Tom Emmer, a candidate for the U.S. House seat that Rep. Michele Bachmann (R-MN) is going to flee, likely with law enforcement nipping at her heels, did a brief, pretty generic Q&A for Roll Call. Here’s about the only thing worth noting.
I am who I am. I could never fill Michele Bachmann’s shoes. She’s represented the people of the 6th District as well as anyone who has represented the people of the 6th District.
Probably he felt like he had to act all humble and say, in that context, that he could never really “achieve” what Crazy Michele did. But deep down inside, it had to hurt to do so, for a pompous, grossly egotistical blowhard like himself.
Emmer came very close to becoming Minnesota’s governor, in 2010. His right wing radicalism in office likely would have been more extreme than Wisconsin Governor Scott Walker’s. If you reason from facts, that would indicate that right now Minnesota would be, as a result, quite possibly in worse shape than Wisconsin is. Though Minnesota’s conservatives would be doing what Wisconsin’s now are: denying the facts outright, and/or blaming it all on “liberal obstructionism,” or some such thing. Which is about as irresponsible and gutless as it gets. That’s conservatism, and that’s Tom Emmer.
The way that Gary Schiff promoted a second choice was through compatibility on issues. RCV might save us by focusing elections on issues not personalities.
I would rank candidates by
1) sorting through positions on issues
2) evaluating past performance
3) evaluating trust in having courage and keeping promises
4) evaluating ability to campaign hard and smart
I believe a more progressive candidate will appeal to voters more that the compromised mushy candidates that we have to accept. Progressives want candidates that support the platform, that can be trusted to stand up with courage when the going gets tough.
It seems that Minneapolis elected officials have a problem keeping promises. Specifically, Don Samuels, Kevin Reich, Diane Hofstede, Sandra Colvin Roy, Meg Tuthill, John Quincy, Barb Johnson and most significantly, RT Rybak, supported the stadium. ( Ramsey county thanks you). No referendum was going to happen because the opinion of the people was well known. Even more significant was how badly the financing favors rich owners over the people of Minneapolis. The unspoken sentiment through the Minneapolis convention was this questioning of who can we really trust.
I know gun owners hate the term “gun nuts”, but this is exactly the sort of thing that makes the term a fair description of some gun owners. Minneapolis and St. Paul have events called “Open Streets”, where the streets are closed to motorized traffic, so the streets are safe for kids games and pedestrians and bicycles and so on in a nice family-friendly atmosphere. So some of the local gun nuts have expressed an intent to show up for the purpose of showing the world that they have guns, inflicting their strange psychological needs on everyone else.
No, this isn’t concealed carry. They intend to carry openly, so everyone else gets to enjoy the presence of utter strangers able to pull out their loaded weapons whenever they take a whim. Yes I know, the people planning to do this will plead that they’re responsible gun owners, except the responsible gun owners will have left their weapons locked up at home. Showing them off at a neighborhood event as if it was a gun show or NRA rally is pretty much the opposite of “responsible”.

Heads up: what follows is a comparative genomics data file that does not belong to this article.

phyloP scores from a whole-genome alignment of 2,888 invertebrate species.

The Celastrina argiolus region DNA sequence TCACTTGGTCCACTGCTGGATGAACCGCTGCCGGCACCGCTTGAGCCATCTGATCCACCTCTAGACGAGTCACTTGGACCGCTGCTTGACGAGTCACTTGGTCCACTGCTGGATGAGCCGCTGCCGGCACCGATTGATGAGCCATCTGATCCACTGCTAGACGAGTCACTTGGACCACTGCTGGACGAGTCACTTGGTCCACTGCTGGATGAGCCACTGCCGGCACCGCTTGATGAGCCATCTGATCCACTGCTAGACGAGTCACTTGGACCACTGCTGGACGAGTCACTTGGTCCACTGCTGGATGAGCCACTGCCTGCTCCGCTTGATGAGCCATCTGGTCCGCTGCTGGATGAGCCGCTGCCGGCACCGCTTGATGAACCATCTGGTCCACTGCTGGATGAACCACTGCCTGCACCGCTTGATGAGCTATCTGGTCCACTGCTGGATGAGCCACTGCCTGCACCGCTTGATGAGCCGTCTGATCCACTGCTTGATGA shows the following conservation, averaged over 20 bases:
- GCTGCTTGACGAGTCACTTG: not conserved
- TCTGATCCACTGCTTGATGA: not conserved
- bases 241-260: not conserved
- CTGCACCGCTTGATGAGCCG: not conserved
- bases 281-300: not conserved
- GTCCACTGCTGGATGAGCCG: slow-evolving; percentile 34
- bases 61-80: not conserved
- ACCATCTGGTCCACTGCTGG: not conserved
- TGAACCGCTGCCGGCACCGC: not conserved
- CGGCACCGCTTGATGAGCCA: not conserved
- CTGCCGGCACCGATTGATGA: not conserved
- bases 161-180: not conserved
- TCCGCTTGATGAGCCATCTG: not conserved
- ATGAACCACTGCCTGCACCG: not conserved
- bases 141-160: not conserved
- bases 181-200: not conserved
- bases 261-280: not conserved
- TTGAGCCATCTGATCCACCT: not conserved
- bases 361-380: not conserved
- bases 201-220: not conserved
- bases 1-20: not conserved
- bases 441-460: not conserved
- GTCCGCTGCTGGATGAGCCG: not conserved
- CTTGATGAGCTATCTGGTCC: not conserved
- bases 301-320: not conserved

The Facebook page promoting Open Streets-Open Carry says gun owners will add “their own twist” to the neighborhood events by “encouraging ‘open carry’ for pro-active, positive visibility of law abiding gun owners participating in normal social activity … Like normal people!”
Update: Gary Schiff has left the race, and has endorsed Betsy Hodges. My initial reaction would be to improve Hodge’s position to that of a 2-1 favorite, on the board below.
Actually, while there were twists and turns and angry people and all, last Saturday’s Minneapolis DFL convention ended pretty much by the form book. That is, no endorsement, and further evidence that Mark Andrew and Betsy Hodges are the top candidates right now, in terms of potentially winning the ultimate prize. All six DFL candidates have indicated that they’ll still be on the board on Election Day. We’ll see.
In the following, anyone not identified otherwise, is a DFLer. I haven’t really tried to take the use of ranked choice voting into account, in setting these odds. I don’t think it would change them, yet. Maybe in October.
Mark Andrew, Betsy Hodges: 3-1. Though Andrew showed a little more at the convention, I’m keeping their odds the same, for now.
Gary Schiff: 6-1. He was a little stronger at the convention than I anticipated. Perhaps in prior weeks he was quietly working delegates while Hodges and Andrew were piling up endorsements. Handicappers think he’ll fall off the pace, as he can’t match the frontrunners’ fundraising. We’ll see.
Don Samuels, Cam Winton (Independent): 15-1.
Jackie Cherryhomes, Jim Thomas: 30-1. Samuels, Cherryhomes, and Thomas showed nothing during the convention/trial gallop. I had thought that Samuels might. Still, I’m keeping him, along with Winton, in what might be called the “maybe realistic” range, if others plummet while shredding each other.
Dan Cohen (Independent), Tony Lane ( Socialist Workers Party), Doug Mann (Green), Stephanie Woodruff (Independent): 80-1.
Minneapolis has gone to ranked voting, which has so far appeared to be successful.
Maybe we should consider this for our other elections, state wide. This would be the ideal time to consider a variety of changes, as we start looking at updating our election processes, including changes to reflect better technology, and as we start to look at replacing voting equipment that is wearing out.
Besides things that reflect technological progress, like considering online voter registration, there is there something else we should consider as a change in our election law – fusion voting.
As context, let me note the recent Gallup Poll which shows that Americans view the GOP less favorably than Democrats. Superficially, that looks better for Democrats than for Republicans, and it is, marginally; but that is simplistic and misses some of the key points we need to understand: